Hurricane Sandy’s Radio Days

Battery powered radios—and batteries--were in short supply in the storm-struck Northeast; is it time for FM chips in cell phones?

3 min read
Hurricane Sandy’s Radio Days

My son rarely listens to “real” radio; he’s more likely to be listening Pandora on his iTouch. When we’re in a hotel, he scrambles for the iPod dock, not a favorite radio station. But I think he—and I—got a new appreciation for radio in the wake of Hurricane Sandy, when we traveled for a family wedding to a storm-struck, electric-powerless region of New Jersey two weeks ago.

The Internet didn’t work, cell phone coverage was spotty, and TVs had gone dark. We stayed at my mother’s house, where her land line telephone worked just fine. But I couldn’t call to check on my elderly aunt; Verizon had upgraded her to its fiber network, and without power in her house, that was useless. The entire region, it seemed, was dark, cold, and silent—except for radios.

My mother has an ancient boombox in her kitchen—with a slot for (way too many) D batteries. She was ahead of the game. As the storm threatened, FEMA Administrator Craig Fugate, on CBS This Morning urged the up to 50 million people living in areas meteorologists predicted would be impacted by the storm to stay informed by tuning into local broadcasting, radio in particular. "Probably one of the things you don't really think about anymore is having a battery powered radio or a hand-cranked radio to get news from your local broadcasters…" Fugate said. "Cellphones may be congested. Radio is oftentimes the way to get those important messages about what's going on in the local community."

My aunt hadn’t heard Fugate’s advice; she figured out for herself that she’d need a battery operated radio. She hunted through stores, ending up with a jogging radio on an armband (and her very first pair of earbuds). It wasn’t quite what she had in mind, but it kept her informed throughout an entire week without power.

People who failed to get a battery operated radio before the storm hunted in vain afterwards. Hunkered down to watch election results in a local bar where power had been restored, I talked to one gentleman who was taking a break from his ongoing search for a battery operated radio. He was getting particularly desperate, figuring he’d be wanting to listen to election news long after the bar closed. (Fortunately for him, the presidential race was called well before closing time.)

And indeed, if you did have a battery-operated or hand-cranked radio (I’m never making fun of those NPR pledge gifts again), you did have something to listen to, because, by and large, radio stations stayed on the air. Radio towers are designed to be hurricane-proof, with backup power for eight to 10 days. (That’s something the cell networks could learn from: post Katrina, the Federal Communications Commission (FCC) had proposed that cell towers be required to have backup power, but the cellular industry resisted, citing the high cost. Post Sandy, one in four cell sites in the affected region failed. So folks used to turning to their smartphones to find out what’s going on were pretty much out of luck.)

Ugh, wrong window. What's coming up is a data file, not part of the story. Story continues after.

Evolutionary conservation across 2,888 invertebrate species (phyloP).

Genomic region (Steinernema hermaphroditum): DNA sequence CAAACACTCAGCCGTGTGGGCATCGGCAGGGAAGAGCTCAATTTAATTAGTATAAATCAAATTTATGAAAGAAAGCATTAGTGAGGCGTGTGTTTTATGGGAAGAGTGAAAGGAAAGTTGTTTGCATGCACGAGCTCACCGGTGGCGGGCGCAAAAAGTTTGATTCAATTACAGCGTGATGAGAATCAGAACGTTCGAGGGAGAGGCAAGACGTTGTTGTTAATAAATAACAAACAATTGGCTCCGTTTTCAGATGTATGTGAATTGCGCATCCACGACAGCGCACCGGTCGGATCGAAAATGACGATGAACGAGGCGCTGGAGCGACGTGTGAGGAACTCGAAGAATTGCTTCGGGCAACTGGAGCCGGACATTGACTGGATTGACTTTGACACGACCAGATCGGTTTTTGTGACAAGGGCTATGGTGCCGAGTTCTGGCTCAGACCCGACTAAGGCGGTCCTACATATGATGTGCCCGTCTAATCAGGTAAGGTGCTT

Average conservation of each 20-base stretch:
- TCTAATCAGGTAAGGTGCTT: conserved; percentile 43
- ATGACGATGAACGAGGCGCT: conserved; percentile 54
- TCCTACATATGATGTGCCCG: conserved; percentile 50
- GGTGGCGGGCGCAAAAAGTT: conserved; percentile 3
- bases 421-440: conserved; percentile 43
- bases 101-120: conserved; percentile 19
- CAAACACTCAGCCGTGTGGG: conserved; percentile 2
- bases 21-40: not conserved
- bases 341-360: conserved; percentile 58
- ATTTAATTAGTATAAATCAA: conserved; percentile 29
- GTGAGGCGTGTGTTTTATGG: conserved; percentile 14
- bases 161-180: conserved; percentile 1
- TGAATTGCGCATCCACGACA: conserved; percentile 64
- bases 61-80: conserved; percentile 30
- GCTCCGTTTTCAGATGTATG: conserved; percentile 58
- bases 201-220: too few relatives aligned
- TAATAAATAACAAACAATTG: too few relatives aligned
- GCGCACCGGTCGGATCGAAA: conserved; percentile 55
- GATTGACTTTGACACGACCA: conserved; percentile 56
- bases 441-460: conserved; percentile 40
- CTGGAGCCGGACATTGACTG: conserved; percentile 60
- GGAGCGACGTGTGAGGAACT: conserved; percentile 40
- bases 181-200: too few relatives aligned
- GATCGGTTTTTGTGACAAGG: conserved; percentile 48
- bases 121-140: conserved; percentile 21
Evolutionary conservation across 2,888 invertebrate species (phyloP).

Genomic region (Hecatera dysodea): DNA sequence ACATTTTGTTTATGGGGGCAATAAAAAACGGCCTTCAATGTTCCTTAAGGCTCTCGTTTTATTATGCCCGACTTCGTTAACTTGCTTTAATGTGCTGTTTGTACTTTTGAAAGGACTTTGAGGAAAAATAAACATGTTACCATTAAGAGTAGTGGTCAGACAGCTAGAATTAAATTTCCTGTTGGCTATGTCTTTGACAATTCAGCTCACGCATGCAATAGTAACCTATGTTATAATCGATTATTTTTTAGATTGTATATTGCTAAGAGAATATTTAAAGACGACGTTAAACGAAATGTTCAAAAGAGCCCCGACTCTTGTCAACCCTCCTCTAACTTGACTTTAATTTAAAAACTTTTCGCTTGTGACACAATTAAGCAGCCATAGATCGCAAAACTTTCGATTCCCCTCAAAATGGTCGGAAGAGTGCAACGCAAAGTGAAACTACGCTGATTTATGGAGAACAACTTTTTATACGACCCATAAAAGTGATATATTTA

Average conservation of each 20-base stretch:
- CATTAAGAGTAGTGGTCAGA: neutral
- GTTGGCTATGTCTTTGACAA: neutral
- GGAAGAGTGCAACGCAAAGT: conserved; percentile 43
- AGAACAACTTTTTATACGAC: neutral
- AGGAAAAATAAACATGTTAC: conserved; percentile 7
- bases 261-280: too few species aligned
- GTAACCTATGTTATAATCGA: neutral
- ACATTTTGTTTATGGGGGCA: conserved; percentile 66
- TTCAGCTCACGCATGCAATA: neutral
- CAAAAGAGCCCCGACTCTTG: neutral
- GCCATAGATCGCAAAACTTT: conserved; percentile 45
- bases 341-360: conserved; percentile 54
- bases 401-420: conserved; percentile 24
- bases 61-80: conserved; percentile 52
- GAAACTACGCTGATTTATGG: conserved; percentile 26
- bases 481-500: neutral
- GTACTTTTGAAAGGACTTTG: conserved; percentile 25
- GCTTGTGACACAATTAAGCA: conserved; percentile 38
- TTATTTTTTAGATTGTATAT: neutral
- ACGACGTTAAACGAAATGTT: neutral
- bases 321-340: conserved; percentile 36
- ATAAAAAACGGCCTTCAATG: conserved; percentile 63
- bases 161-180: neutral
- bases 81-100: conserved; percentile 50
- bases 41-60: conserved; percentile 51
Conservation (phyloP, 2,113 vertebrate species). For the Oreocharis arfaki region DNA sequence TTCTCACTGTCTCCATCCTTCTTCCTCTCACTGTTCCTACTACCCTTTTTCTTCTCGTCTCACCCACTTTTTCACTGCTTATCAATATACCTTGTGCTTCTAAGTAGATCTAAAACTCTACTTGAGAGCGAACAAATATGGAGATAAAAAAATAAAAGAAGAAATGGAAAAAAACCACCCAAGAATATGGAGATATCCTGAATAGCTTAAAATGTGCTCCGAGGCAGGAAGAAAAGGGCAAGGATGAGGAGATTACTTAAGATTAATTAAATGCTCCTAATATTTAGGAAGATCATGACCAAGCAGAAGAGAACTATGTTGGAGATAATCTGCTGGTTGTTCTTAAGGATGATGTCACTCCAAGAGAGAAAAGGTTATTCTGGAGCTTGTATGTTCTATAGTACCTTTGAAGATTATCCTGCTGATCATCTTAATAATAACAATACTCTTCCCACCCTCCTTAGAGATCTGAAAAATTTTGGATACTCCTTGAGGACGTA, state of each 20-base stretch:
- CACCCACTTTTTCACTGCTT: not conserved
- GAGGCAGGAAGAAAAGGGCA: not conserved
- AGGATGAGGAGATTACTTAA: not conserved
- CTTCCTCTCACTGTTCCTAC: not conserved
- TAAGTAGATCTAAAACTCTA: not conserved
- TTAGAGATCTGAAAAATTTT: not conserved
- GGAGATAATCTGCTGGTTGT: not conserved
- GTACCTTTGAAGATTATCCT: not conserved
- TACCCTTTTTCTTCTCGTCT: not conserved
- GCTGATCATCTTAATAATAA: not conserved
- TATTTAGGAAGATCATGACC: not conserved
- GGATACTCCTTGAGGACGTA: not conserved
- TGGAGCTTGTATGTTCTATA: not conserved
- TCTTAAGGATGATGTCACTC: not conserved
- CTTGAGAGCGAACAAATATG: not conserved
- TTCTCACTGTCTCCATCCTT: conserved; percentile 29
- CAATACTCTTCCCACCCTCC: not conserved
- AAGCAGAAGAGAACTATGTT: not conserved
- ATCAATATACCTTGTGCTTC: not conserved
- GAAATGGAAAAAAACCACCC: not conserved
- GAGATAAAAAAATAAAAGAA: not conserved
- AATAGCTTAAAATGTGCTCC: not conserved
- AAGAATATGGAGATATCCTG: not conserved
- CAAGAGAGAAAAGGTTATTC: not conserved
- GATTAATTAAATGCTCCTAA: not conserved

Though radio stations, for the most part, were prepared with generators and backup generators, a few did go down.  New Jersey Broadcasters Association President and CEO Paul Rotella told Radio World that “If you have 10 feet of water, a station will go down. But if a station does go down, it doesn’t matter so much because one station alone can reach millions of people. So if you have hundreds of stations and one goes down, people are going to hear it, they are going to get their information. That’s what the ubiquitous nature of radio is all about.”

Rotella called for cell phone manufacturers to include FM chips in cell phones, or to enable chips already installed in the case of emergencies. He’s not the only one arguing for FM chips in phones; some are looking to Congress to mandate the chips' inclusion as a safety issue. Jeff Smulyan, CEO of Emmis Communications, an owner and operator of radio and television stations, has long been lobbying for such a requirement, and the FCC is starting to see things his way

Again, the cellular companies are resisting—people listening to Internet radio through cell phones pay for that data stream.

I’m rooting for Smulyan, Rotella, and their compatriots. Put those FM chips in a cell phones; we can charge them from our car batteries if the power is out; we won’t have to grope around on closet shelves to find them in a blackout since they’re likely to be in our pockets; and, the next time a hurricane is bearing down people like my aunt and the guy in the bar, they won’t have to scramble to find battery operated radios.

If you have power and Internet, follow me on Twitter @TeklaPerry. (And thank you to the National Association of Broadcasters for pointing me to some of the information used in this post.)

The Conversation (0)

The Inner Beauty of Basic Electronics

Open Circuits showcases the surprising complexity of passive components

5 min read
A photo of a high-stability film resistor with the letters "MIS" in yellow.
All photos by Eric Schlaepfer & Windell H. Oskay

Eric Schlaepfer was trying to fix a broken piece of test equipment when he came across the cause of the problem—a troubled tantalum capacitor. The component had somehow shorted out, and he wanted to know why. So he polished it down for a look inside. He never found the source of the short, but he and his collaborator, Windell H. Oskay, discovered something even better: a breathtaking hidden world inside electronics. What followed were hours and hours of polishing, cleaning, and photography that resulted in Open Circuits: The Inner Beauty of Electronic Components (No Starch Press, 2022), an excerpt of which follows. As the authors write, everything about these components is deliberately designed to meet specific technical needs, but that design leads to “accidental beauty: the emergent aesthetics of things you were never expected to see.”

From a book that spans the wide world of electronics, what we at IEEE Spectrum found surprisingly compelling were the insides of things we don’t spend much time thinking about, passive components. Transistors, LEDs, and other semiconductors may be where the action is, but the simple physics of resistors, capacitors, and inductors have their own sort of splendor.